After converting one of my Windows hosts to a virtual machine using P2V, I found that all network adapters were missing from the Network Connections section in Control Panel. At the same time, I see a properly installed Ethernet NIC in the Network Adapters section of the Device Manager. In my case, the problem was solved by simply resetting the network settings using the Network Reset button in the Settings pane, but I decided to go further and troubleshoot the problem.
In this article, I tried to describe typical steps to check if network adapters are not displayed in Windows. This guide will help you to restore network connectivity both in Windows 10/11 and in Windows Server.
Here are the typical reasons why network adapters are not displayed in Windows:
- Network adapter drivers are not installed;
- Wrong NIC drivers are installed;
- There are no physical network adapters on the computer or laptop, they are not connected, or damaged;
- Windows network stack failure.
Open the Device Manager (
devmgmt.msc) and make sure that there are physical devices in the Network Adapters section. These could be Wi-Fi network adapters (Wireless) or Ethernet (wired) adapters.
If there are no devices in the Network Adapters section, but you see any Unknown device or Network Controller device with yellow exclamation marks in the Other device section, try to detect the type of the device and install the appropriate driver. Perhaps this is your missing network adapter.
Make sure that automatic driver updates is enabled in Windows. Try to perform an automatic driver search. Windows should detect the device and install the appropriate drivers.
If Windows could not detect a device, you need to identify it manually. Find the VID and PID of the unknown device (Properties -> Details -> Hardware IDs). Copy the IDs and search in Google. For example,
PCI\VEN_14E4&DEV_43A0 is Broadcom wireless network adapter. Thus, you can identify your NIC, download, and install its driver.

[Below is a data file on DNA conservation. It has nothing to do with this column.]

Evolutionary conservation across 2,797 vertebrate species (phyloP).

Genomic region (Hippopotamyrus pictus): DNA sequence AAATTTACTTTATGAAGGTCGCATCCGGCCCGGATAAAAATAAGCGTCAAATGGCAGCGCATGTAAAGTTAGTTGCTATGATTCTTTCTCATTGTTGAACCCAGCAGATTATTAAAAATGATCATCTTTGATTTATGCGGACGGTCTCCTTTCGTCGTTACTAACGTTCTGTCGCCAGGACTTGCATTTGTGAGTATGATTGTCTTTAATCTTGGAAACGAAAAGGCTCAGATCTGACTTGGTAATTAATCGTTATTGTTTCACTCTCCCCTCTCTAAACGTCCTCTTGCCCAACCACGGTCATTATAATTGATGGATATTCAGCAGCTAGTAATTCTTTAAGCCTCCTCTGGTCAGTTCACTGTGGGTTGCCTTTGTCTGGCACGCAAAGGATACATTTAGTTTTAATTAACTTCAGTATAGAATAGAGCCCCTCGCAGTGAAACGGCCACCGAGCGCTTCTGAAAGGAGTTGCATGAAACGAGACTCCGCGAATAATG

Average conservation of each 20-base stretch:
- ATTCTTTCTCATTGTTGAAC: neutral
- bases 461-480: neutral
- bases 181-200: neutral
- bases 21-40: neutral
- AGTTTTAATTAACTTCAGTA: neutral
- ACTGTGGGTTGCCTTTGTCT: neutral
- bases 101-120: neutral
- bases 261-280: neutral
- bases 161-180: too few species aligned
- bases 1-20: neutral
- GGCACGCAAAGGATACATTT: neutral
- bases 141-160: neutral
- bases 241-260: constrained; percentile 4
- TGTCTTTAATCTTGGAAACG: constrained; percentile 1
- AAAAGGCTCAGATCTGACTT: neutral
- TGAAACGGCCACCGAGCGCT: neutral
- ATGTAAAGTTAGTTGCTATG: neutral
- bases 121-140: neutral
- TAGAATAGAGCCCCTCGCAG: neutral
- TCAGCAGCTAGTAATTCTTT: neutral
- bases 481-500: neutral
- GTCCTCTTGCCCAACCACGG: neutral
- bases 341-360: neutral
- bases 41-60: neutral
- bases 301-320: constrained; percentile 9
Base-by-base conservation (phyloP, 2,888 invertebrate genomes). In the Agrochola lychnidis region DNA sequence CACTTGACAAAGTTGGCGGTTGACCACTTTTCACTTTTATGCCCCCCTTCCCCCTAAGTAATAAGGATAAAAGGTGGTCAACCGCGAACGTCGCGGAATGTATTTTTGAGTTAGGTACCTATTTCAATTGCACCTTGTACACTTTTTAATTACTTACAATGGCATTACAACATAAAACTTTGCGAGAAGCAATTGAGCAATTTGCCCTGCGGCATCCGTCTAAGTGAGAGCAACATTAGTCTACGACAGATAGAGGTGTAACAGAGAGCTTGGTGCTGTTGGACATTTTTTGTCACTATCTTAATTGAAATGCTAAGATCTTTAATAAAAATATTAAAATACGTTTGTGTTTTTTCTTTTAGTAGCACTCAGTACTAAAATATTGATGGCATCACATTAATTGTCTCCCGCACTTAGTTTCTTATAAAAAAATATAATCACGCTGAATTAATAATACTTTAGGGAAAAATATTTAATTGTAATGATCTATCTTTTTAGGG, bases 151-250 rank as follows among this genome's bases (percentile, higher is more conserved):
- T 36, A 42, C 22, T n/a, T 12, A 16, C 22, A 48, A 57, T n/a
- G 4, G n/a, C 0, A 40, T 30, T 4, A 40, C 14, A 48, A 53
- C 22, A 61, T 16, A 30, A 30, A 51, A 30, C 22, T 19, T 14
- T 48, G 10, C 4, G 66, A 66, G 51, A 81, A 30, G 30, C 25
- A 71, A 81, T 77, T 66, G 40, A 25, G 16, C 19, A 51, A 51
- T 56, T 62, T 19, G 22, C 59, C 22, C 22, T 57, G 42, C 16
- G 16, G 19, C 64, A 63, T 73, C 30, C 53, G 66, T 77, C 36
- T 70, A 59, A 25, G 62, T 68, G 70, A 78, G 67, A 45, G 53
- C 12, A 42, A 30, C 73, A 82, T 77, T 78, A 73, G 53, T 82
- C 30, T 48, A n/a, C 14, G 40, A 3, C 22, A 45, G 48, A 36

If the list of network adapters is empty and there are no unknown devices on your computer, search for the devices in the Device Manager (Action -> Scan for hardware changes).
Then check that your network card is physically connected to your computer/laptop and is enabled in BIOS/UEFI settings. You may need to check your NIC on another computer (if possible) or check its functionality at the service center (it may be broken).
If your network adapter shows up in the Device Manager but doesn’t show up in the Network Connections, try to uninstall and re-install it.
- Right-click your network adapter in the Device Manager and select Uninstall Device;
- Perform device discovery (Action -> Scan for hardware changes);
- Windows will find and install the most appropriate driver for your network adapter.
Make sure that the network adapter is enabled in Device Manager. Disabled devices have an icon with a small down arrow. Enable the device using the context menu.
If only wireless network adapters are not displayed, make sure that the WLAN AutoConfig service is enabled. Check the service state with PowerShell:
If the service is disabled, enable it and change its startup type to automatic:
Set-Service WlanSvc –startuptype automatic –passthru
Start-Service WlanSvc –PassThru
Reset network settings and TCP/IP stack settings in Windows using the commands below (run the cmd.exe run as administrator):
netsh winsock reset catalog
netsh winsock reset
netsh int ip reset
Restart your computer.
If nothing helped:
- If a third-party antivirus is installed on your computer, try to uninstall it;
- Run the Windows Network Troubleshooter using the command:
msdt.exe /id NetworkDiagnosticsNetworkAdapter
- Check and repair your Windows image using DISM and SFC:
DISM /Online /Cleanup-Image /CheckHealth